By Daniel Flahiff
As public support for sustainable residential architecture grows in the U.S., the number of green-building demo projects continues to proliferate. The challenge for both consumers and builders is to cut through the hype to find the tools and techniques that make sense both environmentally and economically.
Stepping into the breach is a new firm out of Asheville, NC, The Nauhaus Group, which unapologetically states, "It’s no secret that the Nauhaus Group is out to save the world." Their demo project, The Nauhaus Project (NHP), broke ground on September 1st in an unusual fashion. Instead of the traditional shovel of dirt and opening ceremony, The Nauhaus Group decided to hold the official ceremony two months later on November 6th, the date at which they hope to install an innovative hemp wall system. According to Michael Figura, one of the organizers of the event:
"We thought it would be more appropriate because our building’s paradigm is constructive, not destructive. Considering the unique features of the home we decided to hold a public event at a time in the construction process when people could view and experience some of the more exciting highlights of the prototype."
Included in the seventeen-point NHP "basic housing components" list are techniques both well-known and exotic including the hemp wall system which will be the first U.S. application of Tradical® Hemcrete® a bio-composite, thermal insulating material made from hemp, lime and water. Hemcrete® has been used in Europe and elsewhere in a wide array of applications from roof insulation to wall construction to flooring. It is waterproof, fireproof, insulates well, does not rot [when used above ground] and is completely recyclable.
The NHP components list also includes passive solar and super insulation technology that meets Passive House Institute U.S. (PHIUS) standards, heat exchange ventilation via an UltimateAir® RecoupAerator® ERV, locally sourced materials and on-site renewable energy production. The net result of the NHP approach will be a home that needs no furnace or air conditioning, is 90 percent more energy efficient than present code mandates and achieves LEED Platinum certification with 20 points to spare.
The U.S. Green Building Council estimates that buildings account for thirty-eight percent of the carbon dioxide (CO2) emissions in the U.S. alone. It's now more important than ever to develop projects like the Nauhaus that shift the design and construction paradigm from the reckless practice of the past to an environmentally sustainable and economically viable model for the future. I think the NHP is one of the better, more realistic demo projects I've seen. I'll be keeping an eye on NHP as Nauhaus ushers it from concept to reality.
Daniel Flahiff is a writer, designer and filmmaker based in Seattle. He is a co-founder of Big Fig Design Group, a multi-disciplinary group of artists, designers and roustabouts who like to make all sorts of things. Daniel’s film and video work has been screened at the Royal Melbourne Institute of Technology, the Los Angeles Times Media Center, and at the 2000 Telluride International Experimental Cinema Exposition. His essays, interviews and criticism has appeared in Inhabitat and (incli)NATION.
Photo credits: The Nauhaus Group© All rights reserved.
How can low dense development be considered green? While the building's footprint is relatively small, it is really only a single story---suggesting a suburban density paradigm which is not sustainable. Show me a green 3, 4, or 5 story infill row house. Or, even better, show me a green retrofit of an existing historic building.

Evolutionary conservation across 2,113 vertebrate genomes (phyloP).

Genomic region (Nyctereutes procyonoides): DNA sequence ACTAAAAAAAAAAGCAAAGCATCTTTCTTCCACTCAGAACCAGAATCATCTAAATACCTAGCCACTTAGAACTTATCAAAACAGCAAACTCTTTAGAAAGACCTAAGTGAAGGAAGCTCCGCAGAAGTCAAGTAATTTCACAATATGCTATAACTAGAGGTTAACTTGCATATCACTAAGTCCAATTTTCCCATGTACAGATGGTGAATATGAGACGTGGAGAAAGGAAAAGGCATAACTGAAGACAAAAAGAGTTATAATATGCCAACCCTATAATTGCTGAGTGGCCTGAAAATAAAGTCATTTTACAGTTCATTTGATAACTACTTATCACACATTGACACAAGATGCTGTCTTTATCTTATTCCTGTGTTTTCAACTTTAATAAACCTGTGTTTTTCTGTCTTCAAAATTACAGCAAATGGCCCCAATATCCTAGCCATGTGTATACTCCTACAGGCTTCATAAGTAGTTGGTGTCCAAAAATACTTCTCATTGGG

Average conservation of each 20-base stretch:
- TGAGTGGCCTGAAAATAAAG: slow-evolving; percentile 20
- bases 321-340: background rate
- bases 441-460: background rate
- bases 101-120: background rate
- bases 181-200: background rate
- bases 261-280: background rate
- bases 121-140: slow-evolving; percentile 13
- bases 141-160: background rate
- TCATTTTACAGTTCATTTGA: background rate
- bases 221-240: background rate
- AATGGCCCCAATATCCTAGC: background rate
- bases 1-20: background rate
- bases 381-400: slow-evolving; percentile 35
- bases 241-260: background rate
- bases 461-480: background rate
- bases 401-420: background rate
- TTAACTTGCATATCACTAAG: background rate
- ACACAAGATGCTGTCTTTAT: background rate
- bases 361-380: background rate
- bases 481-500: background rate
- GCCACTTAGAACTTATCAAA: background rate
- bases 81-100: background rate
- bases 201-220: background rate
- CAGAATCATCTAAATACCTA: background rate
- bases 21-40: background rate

Actually, it's a very small urban infill lot. The house has a walkout basement with a small apartment in it to maximize flexibility. If a large family lives in the house that space can be used as two additional bedrooms, but when the kids move off to college, it can serve as a 1 bedroom apartment with it's own outside entrance.
The Nauhaus Group is dedicated to increasing density including deep energy retrofits where they make sense. We are also focused on multifamily and mixed use development, but a single family house is the appropriate scale for a prototype trying as many innovative ideas as this project is.
To the first commenter--- Dude, did you even look at the plans above? Its clearly two(2) stories, on a small lot.
Point well taken on the "prototype" paradigm from the second poster; but lets imagine for a moment if the "density challenged" neighborhoods employed these methods in their building--- what a huge impact that would make! Lets face it there will never be a day when everyone lives in high density.
Hopefully I can get up to NC and check out that opening event--- thanks Daniel for posting about this [before] the event!
I was not aware this was designed for a small urban infill lot. Why include such a large set back in the design? This is out of character with an urban space I have ever been in.
It was necessary to put the house on a larger than usual setback because we are having to put a well between the house and the street(the city would not let us tap into their water lines because it is a 1.5" line). We have to have the house outside of the well perimeter, which is 25'. However, the house next door is on the same setback, so it will not look out of character with the urban fabric of the neighborhood.
I appreciate your comments about this being a low density project. It is our goal to do PED and TOD development, but we originally purchased this lot to complete a greenway trail, and we had to monetize the lot to get our $70K back, so we had to build a house on it and put the greenway trail to the side of the lot. Notwithstanding, the house is less than a mile from downtown west Asheville, which is outside of the 1/4 mile "lazy American" walking perimeter, but is within the Eco Warrior walking perimeter!